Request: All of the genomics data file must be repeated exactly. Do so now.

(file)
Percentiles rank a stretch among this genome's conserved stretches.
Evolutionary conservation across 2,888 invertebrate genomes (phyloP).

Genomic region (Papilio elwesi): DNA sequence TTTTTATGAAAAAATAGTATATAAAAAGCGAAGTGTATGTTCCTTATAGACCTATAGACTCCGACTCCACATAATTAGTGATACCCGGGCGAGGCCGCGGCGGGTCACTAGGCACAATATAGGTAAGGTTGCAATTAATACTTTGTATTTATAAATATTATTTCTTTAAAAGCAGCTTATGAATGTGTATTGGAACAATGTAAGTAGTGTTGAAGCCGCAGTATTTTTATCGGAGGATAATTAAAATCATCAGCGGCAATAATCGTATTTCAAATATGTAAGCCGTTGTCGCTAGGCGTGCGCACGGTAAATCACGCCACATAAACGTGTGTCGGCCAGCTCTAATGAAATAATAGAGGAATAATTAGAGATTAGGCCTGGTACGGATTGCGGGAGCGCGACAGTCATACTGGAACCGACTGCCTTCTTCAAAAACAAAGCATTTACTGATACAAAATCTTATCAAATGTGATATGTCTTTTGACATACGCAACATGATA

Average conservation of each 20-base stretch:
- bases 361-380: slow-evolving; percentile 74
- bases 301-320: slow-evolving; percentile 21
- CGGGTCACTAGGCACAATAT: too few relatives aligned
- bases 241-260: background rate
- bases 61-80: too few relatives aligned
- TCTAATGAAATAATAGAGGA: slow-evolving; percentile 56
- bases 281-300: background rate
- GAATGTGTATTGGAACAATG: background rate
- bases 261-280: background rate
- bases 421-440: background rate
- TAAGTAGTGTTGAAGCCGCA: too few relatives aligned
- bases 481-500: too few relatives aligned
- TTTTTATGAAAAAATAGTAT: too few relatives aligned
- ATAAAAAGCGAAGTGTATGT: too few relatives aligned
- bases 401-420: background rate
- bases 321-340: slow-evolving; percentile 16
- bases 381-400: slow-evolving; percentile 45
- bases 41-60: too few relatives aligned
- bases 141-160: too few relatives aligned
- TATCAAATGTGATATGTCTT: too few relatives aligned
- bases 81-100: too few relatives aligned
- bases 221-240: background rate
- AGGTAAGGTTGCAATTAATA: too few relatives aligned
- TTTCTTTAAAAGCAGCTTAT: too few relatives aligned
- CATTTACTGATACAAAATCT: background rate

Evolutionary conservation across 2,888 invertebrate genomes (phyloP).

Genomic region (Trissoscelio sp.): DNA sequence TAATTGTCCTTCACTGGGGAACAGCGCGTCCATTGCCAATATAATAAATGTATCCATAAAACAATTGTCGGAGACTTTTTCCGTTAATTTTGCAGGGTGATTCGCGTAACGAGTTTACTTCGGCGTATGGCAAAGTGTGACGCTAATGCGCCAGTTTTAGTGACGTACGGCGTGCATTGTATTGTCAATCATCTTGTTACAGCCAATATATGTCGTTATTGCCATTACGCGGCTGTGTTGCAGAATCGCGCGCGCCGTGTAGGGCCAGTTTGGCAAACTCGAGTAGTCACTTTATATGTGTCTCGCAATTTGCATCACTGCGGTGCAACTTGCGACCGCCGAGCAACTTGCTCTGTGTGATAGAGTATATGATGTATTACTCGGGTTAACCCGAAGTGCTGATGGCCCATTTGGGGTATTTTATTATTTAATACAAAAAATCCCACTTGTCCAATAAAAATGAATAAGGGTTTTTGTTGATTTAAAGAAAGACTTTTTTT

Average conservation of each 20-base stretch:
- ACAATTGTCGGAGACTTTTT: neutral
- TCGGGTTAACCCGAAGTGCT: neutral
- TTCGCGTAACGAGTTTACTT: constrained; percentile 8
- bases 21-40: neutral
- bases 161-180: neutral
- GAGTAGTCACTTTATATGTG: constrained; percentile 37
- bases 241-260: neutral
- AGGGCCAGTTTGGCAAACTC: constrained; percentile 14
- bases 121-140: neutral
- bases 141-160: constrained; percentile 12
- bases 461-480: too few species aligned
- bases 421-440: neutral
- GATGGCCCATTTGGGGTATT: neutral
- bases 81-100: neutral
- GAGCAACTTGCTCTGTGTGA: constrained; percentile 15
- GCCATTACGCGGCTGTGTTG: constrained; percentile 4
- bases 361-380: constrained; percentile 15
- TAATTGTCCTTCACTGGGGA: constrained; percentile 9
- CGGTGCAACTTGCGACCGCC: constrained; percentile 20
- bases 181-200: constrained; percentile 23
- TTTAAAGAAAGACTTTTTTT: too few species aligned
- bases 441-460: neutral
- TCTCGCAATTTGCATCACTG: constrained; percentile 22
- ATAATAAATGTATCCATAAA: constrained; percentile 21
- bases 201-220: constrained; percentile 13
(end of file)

Percentiles rank a stretch among this genome's conserved stretches.
Evolutionary conservation across 2,888 invertebrate genomes (phyloP).

Genomic region (Papilio elwesi): DNA sequence TTTTTATGAAAAAATAGTATATAAAAAGCGAAGTGTATGTTCCTTATAGACCTATAGACTCCGACTCCACATAATTAGTGATACCCGGGCGAGGCCGCGGCGGGTCACTAGGCACAATATAGGTAAGGTTGCAATTAATACTTTGTATTTATAAATATTATTTCTTTAAAAGCAGCTTATGAATGTGTATTGGAACAATGTAAGTAGTGTTGAAGCCGCAGTATTTTTATCGGAGGATAATTAAAATCATCAGCGGCAATAATCGTATTTCAAATATGTAAGCCGTTGTCGCTAGGCGTGCGCACGGTAAATCACGCCACATAAACGTGTGTCGGCCAGCTCTAATGAAATAATAGAGGAATAATTAGAGATTAGGCCTGGTACGGATTGCGGGAGCGCGACAGTCATACTGGAACCGACTGCCTTCTTCAAAAACAAAGCATTTACTGATACAAAATCTTATCAAATGTGATATGTCTTTTGACATACGCAACATGATA

Average conservation of each 20-base stretch:
- bases 361-380: slow-evolving; percentile 74
- bases 301-320: slow-evolving; percentile 21
- CGGGTCACTAGGCACAATAT: too few relatives aligned
- bases 241-260: background rate
- bases 61-80: too few relatives aligned
- TCTAATGAAATAATAGAGGA: slow-evolving; percentile 56
- bases 281-300: background rate
- GAATGTGTATTGGAACAATG: background rate
- bases 261-280: background rate
- bases 421-440: background rate
- TAAGTAGTGTTGAAGCCGCA: too few relatives aligned
- bases 481-500: too few relatives aligned
- TTTTTATGAAAAAATAGTAT: too few relatives aligned
- ATAAAAAGCGAAGTGTATGT: too few relatives aligned
- bases 401-420: background rate
- bases 321-340: slow-evolving; percentile 16
- bases 381-400: slow-evolving; percentile 45
- bases 41-60: too few relatives aligned
- bases 141-160: too few relatives aligned
- TATCAAATGTGATATGTCTT: too few relatives aligned
- bases 81-100: too few relatives aligned
- bases 221-240: background rate
- AGGTAAGGTTGCAATTAATA: too few relatives aligned
- TTTCTTTAAAAGCAGCTTAT: too few relatives aligned
- CATTTACTGATACAAAATCT: background rate

Evolutionary conservation across 2,888 invertebrate genomes (phyloP).

Genomic region (Trissoscelio sp.): DNA sequence TAATTGTCCTTCACTGGGGAACAGCGCGTCCATTGCCAATATAATAAATGTATCCATAAAACAATTGTCGGAGACTTTTTCCGTTAATTTTGCAGGGTGATTCGCGTAACGAGTTTACTTCGGCGTATGGCAAAGTGTGACGCTAATGCGCCAGTTTTAGTGACGTACGGCGTGCATTGTATTGTCAATCATCTTGTTACAGCCAATATATGTCGTTATTGCCATTACGCGGCTGTGTTGCAGAATCGCGCGCGCCGTGTAGGGCCAGTTTGGCAAACTCGAGTAGTCACTTTATATGTGTCTCGCAATTTGCATCACTGCGGTGCAACTTGCGACCGCCGAGCAACTTGCTCTGTGTGATAGAGTATATGATGTATTACTCGGGTTAACCCGAAGTGCTGATGGCCCATTTGGGGTATTTTATTATTTAATACAAAAAATCCCACTTGTCCAATAAAAATGAATAAGGGTTTTTGTTGATTTAAAGAAAGACTTTTTTT

Average conservation of each 20-base stretch:
- ACAATTGTCGGAGACTTTTT: neutral
- TCGGGTTAACCCGAAGTGCT: neutral
- TTCGCGTAACGAGTTTACTT: constrained; percentile 8
- bases 21-40: neutral
- bases 161-180: neutral
- GAGTAGTCACTTTATATGTG: constrained; percentile 37
- bases 241-260: neutral
- AGGGCCAGTTTGGCAAACTC: constrained; percentile 14
- bases 121-140: neutral
- bases 141-160: constrained; percentile 12
- bases 461-480: too few species aligned
- bases 421-440: neutral
- GATGGCCCATTTGGGGTATT: neutral
- bases 81-100: neutral
- GAGCAACTTGCTCTGTGTGA: constrained; percentile 15
- GCCATTACGCGGCTGTGTTG: constrained; percentile 4
- bases 361-380: constrained; percentile 15
- TAATTGTCCTTCACTGGGGA: constrained; percentile 9
- CGGTGCAACTTGCGACCGCC: constrained; percentile 20
- bases 181-200: constrained; percentile 23
- TTTAAAGAAAGACTTTTTTT: too few species aligned
- bases 441-460: neutral
- TCTCGCAATTTGCATCACTG: constrained; percentile 22
- ATAATAAATGTATCCATAAA: constrained; percentile 21
- bases 201-220: constrained; percentile 13